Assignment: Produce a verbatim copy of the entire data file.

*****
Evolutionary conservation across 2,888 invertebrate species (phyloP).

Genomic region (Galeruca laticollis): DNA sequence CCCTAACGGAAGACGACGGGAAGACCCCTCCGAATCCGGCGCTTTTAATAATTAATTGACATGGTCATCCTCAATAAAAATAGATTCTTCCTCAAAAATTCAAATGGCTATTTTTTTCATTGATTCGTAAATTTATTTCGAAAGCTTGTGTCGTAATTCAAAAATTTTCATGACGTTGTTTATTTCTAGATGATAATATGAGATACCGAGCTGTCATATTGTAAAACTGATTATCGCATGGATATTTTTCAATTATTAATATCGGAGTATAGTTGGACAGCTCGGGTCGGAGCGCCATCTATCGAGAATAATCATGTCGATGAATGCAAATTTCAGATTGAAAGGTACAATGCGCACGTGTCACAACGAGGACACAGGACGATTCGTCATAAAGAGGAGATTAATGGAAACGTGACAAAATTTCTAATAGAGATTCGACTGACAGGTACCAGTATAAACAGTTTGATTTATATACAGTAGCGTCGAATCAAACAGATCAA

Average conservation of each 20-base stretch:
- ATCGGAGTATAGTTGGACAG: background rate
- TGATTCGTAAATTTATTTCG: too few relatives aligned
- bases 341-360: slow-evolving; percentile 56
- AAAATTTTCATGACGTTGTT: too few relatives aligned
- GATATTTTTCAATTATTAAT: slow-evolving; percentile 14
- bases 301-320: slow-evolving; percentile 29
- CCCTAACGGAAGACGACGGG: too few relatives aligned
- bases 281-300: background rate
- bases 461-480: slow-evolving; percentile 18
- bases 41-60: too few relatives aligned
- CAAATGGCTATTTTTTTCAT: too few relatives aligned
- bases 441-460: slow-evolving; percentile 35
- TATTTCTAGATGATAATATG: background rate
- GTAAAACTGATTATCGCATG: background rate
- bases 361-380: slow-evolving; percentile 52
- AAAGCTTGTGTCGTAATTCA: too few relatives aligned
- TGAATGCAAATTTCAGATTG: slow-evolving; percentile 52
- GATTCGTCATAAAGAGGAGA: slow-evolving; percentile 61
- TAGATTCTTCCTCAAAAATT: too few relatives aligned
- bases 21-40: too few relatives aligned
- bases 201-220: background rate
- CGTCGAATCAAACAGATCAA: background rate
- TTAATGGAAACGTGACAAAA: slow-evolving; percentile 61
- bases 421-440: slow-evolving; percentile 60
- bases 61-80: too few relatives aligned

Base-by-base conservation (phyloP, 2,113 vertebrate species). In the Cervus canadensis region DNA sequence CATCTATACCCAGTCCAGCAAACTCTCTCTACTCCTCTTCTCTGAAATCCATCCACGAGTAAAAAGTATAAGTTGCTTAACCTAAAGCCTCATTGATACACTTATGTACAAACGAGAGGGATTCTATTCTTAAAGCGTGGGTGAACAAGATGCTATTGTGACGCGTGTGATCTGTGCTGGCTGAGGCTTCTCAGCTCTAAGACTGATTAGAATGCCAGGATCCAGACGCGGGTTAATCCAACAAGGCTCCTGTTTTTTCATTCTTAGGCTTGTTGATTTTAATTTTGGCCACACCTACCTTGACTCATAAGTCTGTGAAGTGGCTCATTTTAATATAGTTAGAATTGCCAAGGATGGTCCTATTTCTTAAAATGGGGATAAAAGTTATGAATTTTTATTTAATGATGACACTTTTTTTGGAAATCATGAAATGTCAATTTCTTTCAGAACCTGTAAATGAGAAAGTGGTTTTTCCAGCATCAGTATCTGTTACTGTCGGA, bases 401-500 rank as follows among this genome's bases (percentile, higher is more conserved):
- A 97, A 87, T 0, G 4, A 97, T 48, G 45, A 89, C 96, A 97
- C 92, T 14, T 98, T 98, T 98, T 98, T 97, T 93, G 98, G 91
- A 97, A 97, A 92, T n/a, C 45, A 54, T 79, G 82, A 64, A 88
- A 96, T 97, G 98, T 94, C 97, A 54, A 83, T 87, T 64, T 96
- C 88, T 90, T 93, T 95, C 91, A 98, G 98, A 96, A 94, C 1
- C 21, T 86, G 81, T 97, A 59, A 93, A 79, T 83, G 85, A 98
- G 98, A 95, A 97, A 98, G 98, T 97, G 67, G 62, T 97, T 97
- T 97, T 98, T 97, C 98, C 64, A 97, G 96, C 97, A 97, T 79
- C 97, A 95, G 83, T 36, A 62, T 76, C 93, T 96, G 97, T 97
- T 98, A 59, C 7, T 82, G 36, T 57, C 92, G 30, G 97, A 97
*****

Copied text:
Evolutionary conservation across 2,888 invertebrate species (phyloP).

Genomic region (Galeruca laticollis): DNA sequence CCCTAACGGAAGACGACGGGAAGACCCCTCCGAATCCGGCGCTTTTAATAATTAATTGACATGGTCATCCTCAATAAAAATAGATTCTTCCTCAAAAATTCAAATGGCTATTTTTTTCATTGATTCGTAAATTTATTTCGAAAGCTTGTGTCGTAATTCAAAAATTTTCATGACGTTGTTTATTTCTAGATGATAATATGAGATACCGAGCTGTCATATTGTAAAACTGATTATCGCATGGATATTTTTCAATTATTAATATCGGAGTATAGTTGGACAGCTCGGGTCGGAGCGCCATCTATCGAGAATAATCATGTCGATGAATGCAAATTTCAGATTGAAAGGTACAATGCGCACGTGTCACAACGAGGACACAGGACGATTCGTCATAAAGAGGAGATTAATGGAAACGTGACAAAATTTCTAATAGAGATTCGACTGACAGGTACCAGTATAAACAGTTTGATTTATATACAGTAGCGTCGAATCAAACAGATCAA

Average conservation of each 20-base stretch:
- ATCGGAGTATAGTTGGACAG: background rate
- TGATTCGTAAATTTATTTCG: too few relatives aligned
- bases 341-360: slow-evolving; percentile 56
- AAAATTTTCATGACGTTGTT: too few relatives aligned
- GATATTTTTCAATTATTAAT: slow-evolving; percentile 14
- bases 301-320: slow-evolving; percentile 29
- CCCTAACGGAAGACGACGGG: too few relatives aligned
- bases 281-300: background rate
- bases 461-480: slow-evolving; percentile 18
- bases 41-60: too few relatives aligned
- CAAATGGCTATTTTTTTCAT: too few relatives aligned
- bases 441-460: slow-evolving; percentile 35
- TATTTCTAGATGATAATATG: background rate
- GTAAAACTGATTATCGCATG: background rate
- bases 361-380: slow-evolving; percentile 52
- AAAGCTTGTGTCGTAATTCA: too few relatives aligned
- TGAATGCAAATTTCAGATTG: slow-evolving; percentile 52
- GATTCGTCATAAAGAGGAGA: slow-evolving; percentile 61
- TAGATTCTTCCTCAAAAATT: too few relatives aligned
- bases 21-40: too few relatives aligned
- bases 201-220: background rate
- CGTCGAATCAAACAGATCAA: background rate
- TTAATGGAAACGTGACAAAA: slow-evolving; percentile 61
- bases 421-440: slow-evolving; percentile 60
- bases 61-80: too few relatives aligned

Base-by-base conservation (phyloP, 2,113 vertebrate species). In the Cervus canadensis region DNA sequence CATCTATACCCAGTCCAGCAAACTCTCTCTACTCCTCTTCTCTGAAATCCATCCACGAGTAAAAAGTATAAGTTGCTTAACCTAAAGCCTCATTGATACACTTATGTACAAACGAGAGGGATTCTATTCTTAAAGCGTGGGTGAACAAGATGCTATTGTGACGCGTGTGATCTGTGCTGGCTGAGGCTTCTCAGCTCTAAGACTGATTAGAATGCCAGGATCCAGACGCGGGTTAATCCAACAAGGCTCCTGTTTTTTCATTCTTAGGCTTGTTGATTTTAATTTTGGCCACACCTACCTTGACTCATAAGTCTGTGAAGTGGCTCATTTTAATATAGTTAGAATTGCCAAGGATGGTCCTATTTCTTAAAATGGGGATAAAAGTTATGAATTTTTATTTAATGATGACACTTTTTTTGGAAATCATGAAATGTCAATTTCTTTCAGAACCTGTAAATGAGAAAGTGGTTTTTCCAGCATCAGTATCTGTTACTGTCGGA, bases 401-500 rank as follows among this genome's bases (percentile, higher is more conserved):
- A 97, A 87, T 0, G 4, A 97, T 48, G 45, A 89, C 96, A 97
- C 92, T 14, T 98, T 98, T 98, T 98, T 97, T 93, G 98, G 91
- A 97, A 97, A 92, T n/a, C 45, A 54, T 79, G 82, A 64, A 88
- A 96, T 97, G 98, T 94, C 97, A 54, A 83, T 87, T 64, T 96
- C 88, T 90, T 93, T 95, C 91, A 98, G 98, A 96, A 94, C 1
- C 21, T 86, G 81, T 97, A 59, A 93, A 79, T 83, G 85, A 98
- G 98, A 95, A 97, A 98, G 98, T 97, G 67, G 62, T 97, T 97
- T 97, T 98, T 97, C 98, C 64, A 97, G 96, C 97, A 97, T 79
- C 97, A 95, G 83, T 36, A 62, T 76, C 93, T 96, G 97, T 97
- T 98, A 59, C 7, T 82, G 36, T 57, C 92, G 30, G 97, A 97